AVC: You don't seem like the sort of writer who has a set of note cards and knows what's going to happen in every scene, but your movies are very intricately constructed. How do you pull that off?

CK: I take a very long time to write them. By doing that, I can allow myself to be expansive. As ideas come in, I can include them and then go back and figure out how to introduce them. So it's an ongoing process of back and forth and back and forth until I have a script. In this case, that took two years. So by the end, I'm pretty clear on it. I don't need cards to know where things are, and I start to understand relationships not only between people, but between parts of the movie, in new ways, and that's exciting for me. It keeps me excited about the process, and it allows for a certain amount of complexity in the construction. You know, it's weird: If you set up something early on as a structure or a goal, then that's what you write toward, and there's no opportunity to allow other stuff in. So you end up saying, "I can't do this, because this movie goes here." That doesn't interest me, and it doesn't feel exciting to work that way. So I don't.

You can read the full interview here.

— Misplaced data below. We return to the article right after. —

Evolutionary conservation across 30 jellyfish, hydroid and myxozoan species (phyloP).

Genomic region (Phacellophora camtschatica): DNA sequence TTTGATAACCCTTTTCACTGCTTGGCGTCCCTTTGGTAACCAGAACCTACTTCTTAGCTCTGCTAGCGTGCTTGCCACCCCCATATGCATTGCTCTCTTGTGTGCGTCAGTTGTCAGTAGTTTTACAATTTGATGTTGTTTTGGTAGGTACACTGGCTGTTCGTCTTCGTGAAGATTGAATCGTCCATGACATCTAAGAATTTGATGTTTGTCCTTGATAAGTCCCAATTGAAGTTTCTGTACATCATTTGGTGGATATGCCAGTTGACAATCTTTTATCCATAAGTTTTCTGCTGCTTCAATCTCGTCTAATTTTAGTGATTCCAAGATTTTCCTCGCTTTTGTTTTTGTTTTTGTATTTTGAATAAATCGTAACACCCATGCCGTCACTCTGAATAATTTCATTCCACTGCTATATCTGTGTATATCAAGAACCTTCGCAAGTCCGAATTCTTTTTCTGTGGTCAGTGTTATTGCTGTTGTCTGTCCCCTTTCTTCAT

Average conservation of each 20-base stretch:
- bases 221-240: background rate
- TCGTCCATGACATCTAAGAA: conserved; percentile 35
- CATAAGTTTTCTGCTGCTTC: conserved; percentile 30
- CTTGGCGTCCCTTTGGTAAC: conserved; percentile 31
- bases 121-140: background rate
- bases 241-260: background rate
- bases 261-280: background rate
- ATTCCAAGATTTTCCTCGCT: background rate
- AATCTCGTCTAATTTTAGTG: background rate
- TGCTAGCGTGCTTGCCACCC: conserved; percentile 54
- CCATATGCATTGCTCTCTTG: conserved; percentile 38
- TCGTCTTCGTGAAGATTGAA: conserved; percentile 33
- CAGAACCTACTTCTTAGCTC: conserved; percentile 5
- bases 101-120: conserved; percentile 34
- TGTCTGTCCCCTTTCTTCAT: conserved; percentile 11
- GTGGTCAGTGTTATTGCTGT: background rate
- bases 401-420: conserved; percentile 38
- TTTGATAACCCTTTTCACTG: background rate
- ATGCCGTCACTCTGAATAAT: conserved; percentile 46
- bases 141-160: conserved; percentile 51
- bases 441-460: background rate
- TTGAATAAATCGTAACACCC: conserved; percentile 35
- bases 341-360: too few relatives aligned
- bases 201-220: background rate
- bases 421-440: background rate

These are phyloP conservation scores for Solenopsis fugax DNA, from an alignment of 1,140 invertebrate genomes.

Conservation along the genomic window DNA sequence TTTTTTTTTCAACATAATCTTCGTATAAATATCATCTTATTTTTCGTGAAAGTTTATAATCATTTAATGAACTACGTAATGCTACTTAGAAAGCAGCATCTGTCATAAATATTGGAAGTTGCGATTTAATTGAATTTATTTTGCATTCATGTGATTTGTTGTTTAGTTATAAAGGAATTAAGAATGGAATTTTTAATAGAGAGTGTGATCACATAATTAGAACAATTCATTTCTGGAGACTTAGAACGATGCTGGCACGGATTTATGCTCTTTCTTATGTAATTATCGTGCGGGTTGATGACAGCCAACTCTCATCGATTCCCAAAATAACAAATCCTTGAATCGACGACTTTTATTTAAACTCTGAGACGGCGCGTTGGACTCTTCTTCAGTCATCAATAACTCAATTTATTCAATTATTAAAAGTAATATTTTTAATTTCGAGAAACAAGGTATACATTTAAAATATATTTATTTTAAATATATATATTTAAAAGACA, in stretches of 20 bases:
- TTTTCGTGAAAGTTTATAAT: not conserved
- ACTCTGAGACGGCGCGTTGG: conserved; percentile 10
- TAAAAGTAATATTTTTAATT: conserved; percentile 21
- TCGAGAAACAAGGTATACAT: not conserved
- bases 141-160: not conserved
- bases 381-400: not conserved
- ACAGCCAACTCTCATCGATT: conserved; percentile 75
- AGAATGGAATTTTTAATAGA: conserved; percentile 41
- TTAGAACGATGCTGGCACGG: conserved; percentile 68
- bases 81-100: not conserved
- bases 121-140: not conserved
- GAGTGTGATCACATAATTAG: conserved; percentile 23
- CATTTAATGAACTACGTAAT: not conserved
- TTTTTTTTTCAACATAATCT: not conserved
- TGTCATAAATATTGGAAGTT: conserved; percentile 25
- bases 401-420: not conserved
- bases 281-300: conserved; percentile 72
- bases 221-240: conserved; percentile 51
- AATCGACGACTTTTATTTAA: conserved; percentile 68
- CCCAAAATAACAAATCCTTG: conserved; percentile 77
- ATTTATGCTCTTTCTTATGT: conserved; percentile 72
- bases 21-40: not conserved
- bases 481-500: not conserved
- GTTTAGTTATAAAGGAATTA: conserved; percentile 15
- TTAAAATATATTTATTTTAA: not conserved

And if you've got some time on your hands, WIRED has a five-part, two plus hour audio interview with Charlie Kaufman up on their blog. (Parts three and four focus most on his writing and career.)

Wednesday, October 22, 2008

Taking a stab at a SILENT CITY cover

So, while tinkering with PhotoShop yesterday, I decided to take a stab at working up a cover for SILENT CITY. Above is what I came up with. Thoughts? Am I being pretentious by even posting this?

Obviously, the images need to be a bit more hi-res and the smudging may work better as a dark red (Blood! Get it?), but overall I was pretty happy with the end result.

I also blacked out my name (which would be under the "A NOVEL" line) for obvious reasons.

Anyway, just thought I'd share.

Tuesday, October 21, 2008

Not My Baby!

There comes a time when all writers have a baby. Most will have upwards of a dozen, probably more. I’m not talking the kind you raise, send off to college, and get betrayed by with an impractical career choice in screenwriting. I’m talking about the kind of baby you polish, develop, and shop. It’s the flagship script of your writing fleet, the current piece that you feel best represents you as a writer, the script that can get you on the map if you haven’t been discovered. Like people are with their firstborn, writers are usually pretty protective of this script...or novel. (just for you King Suckerman) A few times in conversations with my peers I’ve been very surprised by just how protective we can be of these works and how firmly we may stand by what we believe to be the value of the script. We insist that we won’t give in to any high powered exec’s offer unless it’s the offer we believe in. I think about these conversations and wonder what we sound like to those established in the industry, or what we might sound like to anybody. Are we cocky or confident? Are we smart or just young?